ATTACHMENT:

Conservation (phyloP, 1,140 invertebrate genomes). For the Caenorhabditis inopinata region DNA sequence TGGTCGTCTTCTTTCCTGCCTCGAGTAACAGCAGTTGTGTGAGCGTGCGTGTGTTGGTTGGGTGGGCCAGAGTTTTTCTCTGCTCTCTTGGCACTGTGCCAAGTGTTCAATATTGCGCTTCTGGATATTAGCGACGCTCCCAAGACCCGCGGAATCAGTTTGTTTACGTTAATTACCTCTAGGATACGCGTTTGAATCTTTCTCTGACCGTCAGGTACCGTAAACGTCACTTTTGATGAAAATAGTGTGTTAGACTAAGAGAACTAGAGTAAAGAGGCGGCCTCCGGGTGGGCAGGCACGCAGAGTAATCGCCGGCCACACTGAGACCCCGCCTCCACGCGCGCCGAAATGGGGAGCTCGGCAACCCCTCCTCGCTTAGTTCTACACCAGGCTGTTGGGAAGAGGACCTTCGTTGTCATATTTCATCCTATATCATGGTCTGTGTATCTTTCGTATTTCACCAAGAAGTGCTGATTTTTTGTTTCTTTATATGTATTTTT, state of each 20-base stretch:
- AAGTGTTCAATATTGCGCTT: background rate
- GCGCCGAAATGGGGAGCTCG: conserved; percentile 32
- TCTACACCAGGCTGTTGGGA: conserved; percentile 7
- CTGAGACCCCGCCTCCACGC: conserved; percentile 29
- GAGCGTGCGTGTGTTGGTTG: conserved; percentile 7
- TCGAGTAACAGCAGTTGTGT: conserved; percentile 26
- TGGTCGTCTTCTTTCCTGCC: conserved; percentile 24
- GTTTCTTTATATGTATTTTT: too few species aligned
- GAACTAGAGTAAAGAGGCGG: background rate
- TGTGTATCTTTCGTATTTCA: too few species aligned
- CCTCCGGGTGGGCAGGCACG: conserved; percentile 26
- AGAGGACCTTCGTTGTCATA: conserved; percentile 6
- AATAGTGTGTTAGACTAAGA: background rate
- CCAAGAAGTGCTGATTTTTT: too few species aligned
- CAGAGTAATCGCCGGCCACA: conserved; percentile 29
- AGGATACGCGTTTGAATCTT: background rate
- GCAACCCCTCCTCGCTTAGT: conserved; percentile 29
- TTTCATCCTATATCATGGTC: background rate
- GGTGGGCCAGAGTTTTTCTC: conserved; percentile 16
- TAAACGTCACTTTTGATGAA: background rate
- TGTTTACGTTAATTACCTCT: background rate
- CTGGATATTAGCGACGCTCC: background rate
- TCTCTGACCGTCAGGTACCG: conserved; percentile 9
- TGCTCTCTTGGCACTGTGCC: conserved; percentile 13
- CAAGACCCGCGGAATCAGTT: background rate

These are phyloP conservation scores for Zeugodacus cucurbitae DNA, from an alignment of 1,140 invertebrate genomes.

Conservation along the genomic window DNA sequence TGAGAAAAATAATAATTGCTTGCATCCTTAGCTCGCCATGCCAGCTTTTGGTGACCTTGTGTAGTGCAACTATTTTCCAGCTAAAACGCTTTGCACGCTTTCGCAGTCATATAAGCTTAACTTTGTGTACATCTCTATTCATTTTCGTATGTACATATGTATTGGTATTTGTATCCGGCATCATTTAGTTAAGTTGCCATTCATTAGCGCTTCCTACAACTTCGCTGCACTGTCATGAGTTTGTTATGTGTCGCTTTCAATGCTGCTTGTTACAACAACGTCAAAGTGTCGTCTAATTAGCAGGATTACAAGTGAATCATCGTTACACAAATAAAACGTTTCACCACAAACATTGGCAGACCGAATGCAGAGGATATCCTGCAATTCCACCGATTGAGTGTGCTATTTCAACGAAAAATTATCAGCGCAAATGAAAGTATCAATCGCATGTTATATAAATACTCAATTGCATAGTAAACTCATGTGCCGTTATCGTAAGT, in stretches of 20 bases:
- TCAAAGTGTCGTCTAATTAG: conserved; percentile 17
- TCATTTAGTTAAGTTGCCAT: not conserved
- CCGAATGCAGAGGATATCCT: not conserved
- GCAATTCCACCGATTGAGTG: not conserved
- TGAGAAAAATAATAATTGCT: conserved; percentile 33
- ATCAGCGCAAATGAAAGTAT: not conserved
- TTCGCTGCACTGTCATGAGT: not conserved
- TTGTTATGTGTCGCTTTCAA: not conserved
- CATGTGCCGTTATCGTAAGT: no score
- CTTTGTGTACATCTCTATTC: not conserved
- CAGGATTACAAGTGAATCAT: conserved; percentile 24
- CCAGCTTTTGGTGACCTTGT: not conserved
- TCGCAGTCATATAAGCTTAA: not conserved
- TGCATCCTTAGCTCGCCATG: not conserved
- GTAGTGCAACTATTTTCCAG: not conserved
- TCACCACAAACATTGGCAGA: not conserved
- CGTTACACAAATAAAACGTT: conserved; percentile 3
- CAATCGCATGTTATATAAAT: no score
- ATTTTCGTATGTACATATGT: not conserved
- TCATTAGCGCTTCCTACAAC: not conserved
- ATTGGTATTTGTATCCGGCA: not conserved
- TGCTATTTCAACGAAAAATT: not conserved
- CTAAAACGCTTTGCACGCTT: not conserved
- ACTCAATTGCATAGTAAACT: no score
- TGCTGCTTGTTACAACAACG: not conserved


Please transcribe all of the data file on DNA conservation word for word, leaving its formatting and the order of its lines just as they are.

Conservation (phyloP, 1,140 invertebrate genomes). For the Caenorhabditis inopinata region DNA sequence TGGTCGTCTTCTTTCCTGCCTCGAGTAACAGCAGTTGTGTGAGCGTGCGTGTGTTGGTTGGGTGGGCCAGAGTTTTTCTCTGCTCTCTTGGCACTGTGCCAAGTGTTCAATATTGCGCTTCTGGATATTAGCGACGCTCCCAAGACCCGCGGAATCAGTTTGTTTACGTTAATTACCTCTAGGATACGCGTTTGAATCTTTCTCTGACCGTCAGGTACCGTAAACGTCACTTTTGATGAAAATAGTGTGTTAGACTAAGAGAACTAGAGTAAAGAGGCGGCCTCCGGGTGGGCAGGCACGCAGAGTAATCGCCGGCCACACTGAGACCCCGCCTCCACGCGCGCCGAAATGGGGAGCTCGGCAACCCCTCCTCGCTTAGTTCTACACCAGGCTGTTGGGAAGAGGACCTTCGTTGTCATATTTCATCCTATATCATGGTCTGTGTATCTTTCGTATTTCACCAAGAAGTGCTGATTTTTTGTTTCTTTATATGTATTTTT, state of each 20-base stretch:
- AAGTGTTCAATATTGCGCTT: background rate
- GCGCCGAAATGGGGAGCTCG: conserved; percentile 32
- TCTACACCAGGCTGTTGGGA: conserved; percentile 7
- CTGAGACCCCGCCTCCACGC: conserved; percentile 29
- GAGCGTGCGTGTGTTGGTTG: conserved; percentile 7
- TCGAGTAACAGCAGTTGTGT: conserved; percentile 26
- TGGTCGTCTTCTTTCCTGCC: conserved; percentile 24
- GTTTCTTTATATGTATTTTT: too few species aligned
- GAACTAGAGTAAAGAGGCGG: background rate
- TGTGTATCTTTCGTATTTCA: too few species aligned
- CCTCCGGGTGGGCAGGCACG: conserved; percentile 26
- AGAGGACCTTCGTTGTCATA: conserved; percentile 6
- AATAGTGTGTTAGACTAAGA: background rate
- CCAAGAAGTGCTGATTTTTT: too few species aligned
- CAGAGTAATCGCCGGCCACA: conserved; percentile 29
- AGGATACGCGTTTGAATCTT: background rate
- GCAACCCCTCCTCGCTTAGT: conserved; percentile 29
- TTTCATCCTATATCATGGTC: background rate
- GGTGGGCCAGAGTTTTTCTC: conserved; percentile 16
- TAAACGTCACTTTTGATGAA: background rate
- TGTTTACGTTAATTACCTCT: background rate
- CTGGATATTAGCGACGCTCC: background rate
- TCTCTGACCGTCAGGTACCG: conserved; percentile 9
- TGCTCTCTTGGCACTGTGCC: conserved; percentile 13
- CAAGACCCGCGGAATCAGTT: background rate

These are phyloP conservation scores for Zeugodacus cucurbitae DNA, from an alignment of 1,140 invertebrate genomes.

Conservation along the genomic window DNA sequence TGAGAAAAATAATAATTGCTTGCATCCTTAGCTCGCCATGCCAGCTTTTGGTGACCTTGTGTAGTGCAACTATTTTCCAGCTAAAACGCTTTGCACGCTTTCGCAGTCATATAAGCTTAACTTTGTGTACATCTCTATTCATTTTCGTATGTACATATGTATTGGTATTTGTATCCGGCATCATTTAGTTAAGTTGCCATTCATTAGCGCTTCCTACAACTTCGCTGCACTGTCATGAGTTTGTTATGTGTCGCTTTCAATGCTGCTTGTTACAACAACGTCAAAGTGTCGTCTAATTAGCAGGATTACAAGTGAATCATCGTTACACAAATAAAACGTTTCACCACAAACATTGGCAGACCGAATGCAGAGGATATCCTGCAATTCCACCGATTGAGTGTGCTATTTCAACGAAAAATTATCAGCGCAAATGAAAGTATCAATCGCATGTTATATAAATACTCAATTGCATAGTAAACTCATGTGCCGTTATCGTAAGT, in stretches of 20 bases:
- TCAAAGTGTCGTCTAATTAG: conserved; percentile 17
- TCATTTAGTTAAGTTGCCAT: not conserved
- CCGAATGCAGAGGATATCCT: not conserved
- GCAATTCCACCGATTGAGTG: not conserved
- TGAGAAAAATAATAATTGCT: conserved; percentile 33
- ATCAGCGCAAATGAAAGTAT: not conserved
- TTCGCTGCACTGTCATGAGT: not conserved
- TTGTTATGTGTCGCTTTCAA: not conserved
- CATGTGCCGTTATCGTAAGT: no score
- CTTTGTGTACATCTCTATTC: not conserved
- CAGGATTACAAGTGAATCAT: conserved; percentile 24
- CCAGCTTTTGGTGACCTTGT: not conserved
- TCGCAGTCATATAAGCTTAA: not conserved
- TGCATCCTTAGCTCGCCATG: not conserved
- GTAGTGCAACTATTTTCCAG: not conserved
- TCACCACAAACATTGGCAGA: not conserved
- CGTTACACAAATAAAACGTT: conserved; percentile 3
- CAATCGCATGTTATATAAAT: no score
- ATTTTCGTATGTACATATGT: not conserved
- TCATTAGCGCTTCCTACAAC: not conserved
- ATTGGTATTTGTATCCGGCA: not conserved
- TGCTATTTCAACGAAAAATT: not conserved
- CTAAAACGCTTTGCACGCTT: not conserved
- ACTCAATTGCATAGTAAACT: no score
- TGCTGCTTGTTACAACAACG: not conserved